You are here

What's New at UIC SPH?

UIC SCHOOL OF PUBLIC HEALTH GETS $1.4 MILLION GIFT

$1.4 million gift from the estate of Dr. Paul Levy and his wife, Virginia F. TomasekThe University of Illinois at Chicago School of Public Health has received a $1.4 million gift from the estate of Dr. Paul Levy and his wife, Virginia F. Tomasek. Levy was a founding member of the school and the first and longest-serving director of its division of epidemiology and biostatistics, a position he held for 15 years.

A highly innovative biostatistician whose expertise was widely sought by biomedical and public health researchers around the world, Levy, through his work, improved the lives of millions.

The gift, the largest to the school from an individual, will support the first endowed professorship in the division – the Paul Levy and Virginia F. Tomasek Professorship. It will also serve as an enduring source of student scholarships.

To read more, click here.

FACULTY, ALUMNI IN FIGHT AGAINST EBOLA OUTBREAK

Several UIC faculty and alumni areProfile image of Nelli engaged in the battle against the Ebola outbreak.

Nelli Westercamp, who earned a Ph.D. in epidemiology last year, is in Uganda. Her husband and fellow UIC Ph.D., Matthew, went to Liberia Oct. 13.

Nelli Westercamp is an epidemic intelligence service officer with the malaria branch at the Centers for Disease Control in Atlanta. “I worked on Ebola response as part of the International Infection Control team at the Emergency Operations Center in Atlanta in August and September, before coming to Uganda,” she wrote in an email.

To read more, click here.

RESEARCHER OFFERS OPPORTUNITY TO ‘FACE YOUR AGE’ FOR SCIENCE

 Do you look your age?JayOlshansky150x164, SPH, What is new about SPH

A new website co-developed by UIC researcher S. Jay Olshansky tells users how old their face looks, relative to other people their age.

“If people tell you that you look young for your age, you probably do, since their eyes are doing what the program does — just less efficiently,” said Olshansky, professor of epidemiology in the School of Public Health.

“Our program will quantify what your friends are telling you.”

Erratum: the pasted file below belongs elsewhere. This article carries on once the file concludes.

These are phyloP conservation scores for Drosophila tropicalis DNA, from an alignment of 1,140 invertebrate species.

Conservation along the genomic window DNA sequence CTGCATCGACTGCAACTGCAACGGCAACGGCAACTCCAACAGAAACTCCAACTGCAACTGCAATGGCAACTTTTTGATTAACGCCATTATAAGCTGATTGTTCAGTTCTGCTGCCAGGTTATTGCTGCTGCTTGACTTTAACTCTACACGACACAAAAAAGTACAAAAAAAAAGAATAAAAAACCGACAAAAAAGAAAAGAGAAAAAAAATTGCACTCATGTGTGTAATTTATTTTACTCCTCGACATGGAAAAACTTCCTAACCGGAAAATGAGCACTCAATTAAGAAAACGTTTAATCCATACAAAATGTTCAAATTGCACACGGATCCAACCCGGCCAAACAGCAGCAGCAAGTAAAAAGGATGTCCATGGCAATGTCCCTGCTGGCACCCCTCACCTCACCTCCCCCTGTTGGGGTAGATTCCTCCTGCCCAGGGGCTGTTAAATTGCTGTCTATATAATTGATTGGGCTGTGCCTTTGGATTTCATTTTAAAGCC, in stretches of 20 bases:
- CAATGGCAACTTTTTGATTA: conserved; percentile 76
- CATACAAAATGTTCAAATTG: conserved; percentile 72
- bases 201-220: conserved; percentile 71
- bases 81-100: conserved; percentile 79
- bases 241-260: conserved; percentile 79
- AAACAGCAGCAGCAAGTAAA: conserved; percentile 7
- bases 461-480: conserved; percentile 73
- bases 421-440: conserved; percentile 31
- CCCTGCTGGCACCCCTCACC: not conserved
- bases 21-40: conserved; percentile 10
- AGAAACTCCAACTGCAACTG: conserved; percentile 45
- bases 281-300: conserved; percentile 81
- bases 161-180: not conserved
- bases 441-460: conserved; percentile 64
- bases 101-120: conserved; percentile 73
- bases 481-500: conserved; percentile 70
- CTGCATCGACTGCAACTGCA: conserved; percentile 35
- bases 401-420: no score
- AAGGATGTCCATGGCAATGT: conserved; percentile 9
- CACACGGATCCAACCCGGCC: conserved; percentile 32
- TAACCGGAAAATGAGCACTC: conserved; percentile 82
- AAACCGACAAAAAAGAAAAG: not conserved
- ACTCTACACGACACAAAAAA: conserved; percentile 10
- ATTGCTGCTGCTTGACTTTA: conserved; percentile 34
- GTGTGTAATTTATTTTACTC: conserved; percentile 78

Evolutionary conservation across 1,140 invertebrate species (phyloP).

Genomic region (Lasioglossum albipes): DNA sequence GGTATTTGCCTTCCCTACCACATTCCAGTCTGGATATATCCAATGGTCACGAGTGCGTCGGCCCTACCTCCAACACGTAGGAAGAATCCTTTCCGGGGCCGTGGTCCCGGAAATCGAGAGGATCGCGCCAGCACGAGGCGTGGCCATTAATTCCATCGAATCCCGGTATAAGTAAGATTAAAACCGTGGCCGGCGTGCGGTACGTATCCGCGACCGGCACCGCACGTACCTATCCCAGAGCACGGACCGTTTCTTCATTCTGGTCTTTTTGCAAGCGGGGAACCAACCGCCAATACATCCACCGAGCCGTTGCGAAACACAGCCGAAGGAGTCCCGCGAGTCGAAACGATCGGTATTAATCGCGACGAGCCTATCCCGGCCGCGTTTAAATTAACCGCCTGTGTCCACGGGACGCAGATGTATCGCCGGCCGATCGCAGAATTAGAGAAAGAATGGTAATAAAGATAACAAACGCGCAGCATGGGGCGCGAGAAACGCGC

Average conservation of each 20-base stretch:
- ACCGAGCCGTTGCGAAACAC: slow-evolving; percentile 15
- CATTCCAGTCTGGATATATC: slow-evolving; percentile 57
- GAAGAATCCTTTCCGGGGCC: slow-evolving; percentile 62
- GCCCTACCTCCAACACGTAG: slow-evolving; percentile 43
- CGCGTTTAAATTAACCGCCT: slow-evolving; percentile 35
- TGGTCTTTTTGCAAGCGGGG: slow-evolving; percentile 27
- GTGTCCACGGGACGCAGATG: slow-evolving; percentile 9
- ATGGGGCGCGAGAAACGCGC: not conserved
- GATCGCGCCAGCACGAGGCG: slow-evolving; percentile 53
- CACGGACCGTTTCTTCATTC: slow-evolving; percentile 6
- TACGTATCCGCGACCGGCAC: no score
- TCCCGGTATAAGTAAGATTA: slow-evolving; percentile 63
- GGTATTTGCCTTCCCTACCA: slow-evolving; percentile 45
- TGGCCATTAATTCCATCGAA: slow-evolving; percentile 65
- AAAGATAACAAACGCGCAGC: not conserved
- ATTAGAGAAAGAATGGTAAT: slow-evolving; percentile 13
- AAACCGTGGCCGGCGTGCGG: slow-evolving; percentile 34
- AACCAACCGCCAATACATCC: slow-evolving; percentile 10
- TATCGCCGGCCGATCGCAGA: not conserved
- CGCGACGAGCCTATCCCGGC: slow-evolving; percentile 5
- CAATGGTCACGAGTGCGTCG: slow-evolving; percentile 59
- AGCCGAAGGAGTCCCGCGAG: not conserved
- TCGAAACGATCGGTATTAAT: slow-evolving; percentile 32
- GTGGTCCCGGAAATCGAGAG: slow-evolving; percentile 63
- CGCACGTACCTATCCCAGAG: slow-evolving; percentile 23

To read more, click here.

‌FORMER DEAN DR. JACOB BRODY, NATIONAL FIGURE IN PUBLIC HEALTH, 1931-2014

Jacob A. Brody, SPh, About SPH, What's newDr. Jacob A. Brody, professor emeritus and former dean of the School of Public Health at the University of Illinois at Chicago, died April 22 in Chicago. He was 82.‌

Brody was a physician, researcher, epidemiologist and administrator for the U.S. Public Health Service and the National Institutes of Health. His government service included a year in Hiroshima as research coordinator for the Atomic Bomb Casualty Commission.

To read more, click here.

 

UIC SPH STUDENTS HELP HAITI ON THE LONG ROAD BACK FROM EARTHQUAKE

 

Although Haiti received an outpouringDr. Janet Lin in Haiti image of international assistance immediately after a powerful earthquake struck the Caribbean island nation in January 2010, the impoverished country remains afflicted by a lack of adequate health care worsened by the country’s severely underdeveloped infrastructure.

Since the spring of 2011, teams of UI Health professionals and University of Illinois of Chicago School of Public Health students have been traveling to Haiti to provide both immediate medical care and to identify possible long-term improvements to the country’s health system. The first two teams traveled to Haiti during spring breaks in 2011 and 2012, and a third is planned for spring of 2013.

To read more, click here.

 

 

UIC SPH’S RADICAL PUBLIC HEALTH HOSTS EVENT TO DISCUSS HEALTH REFORM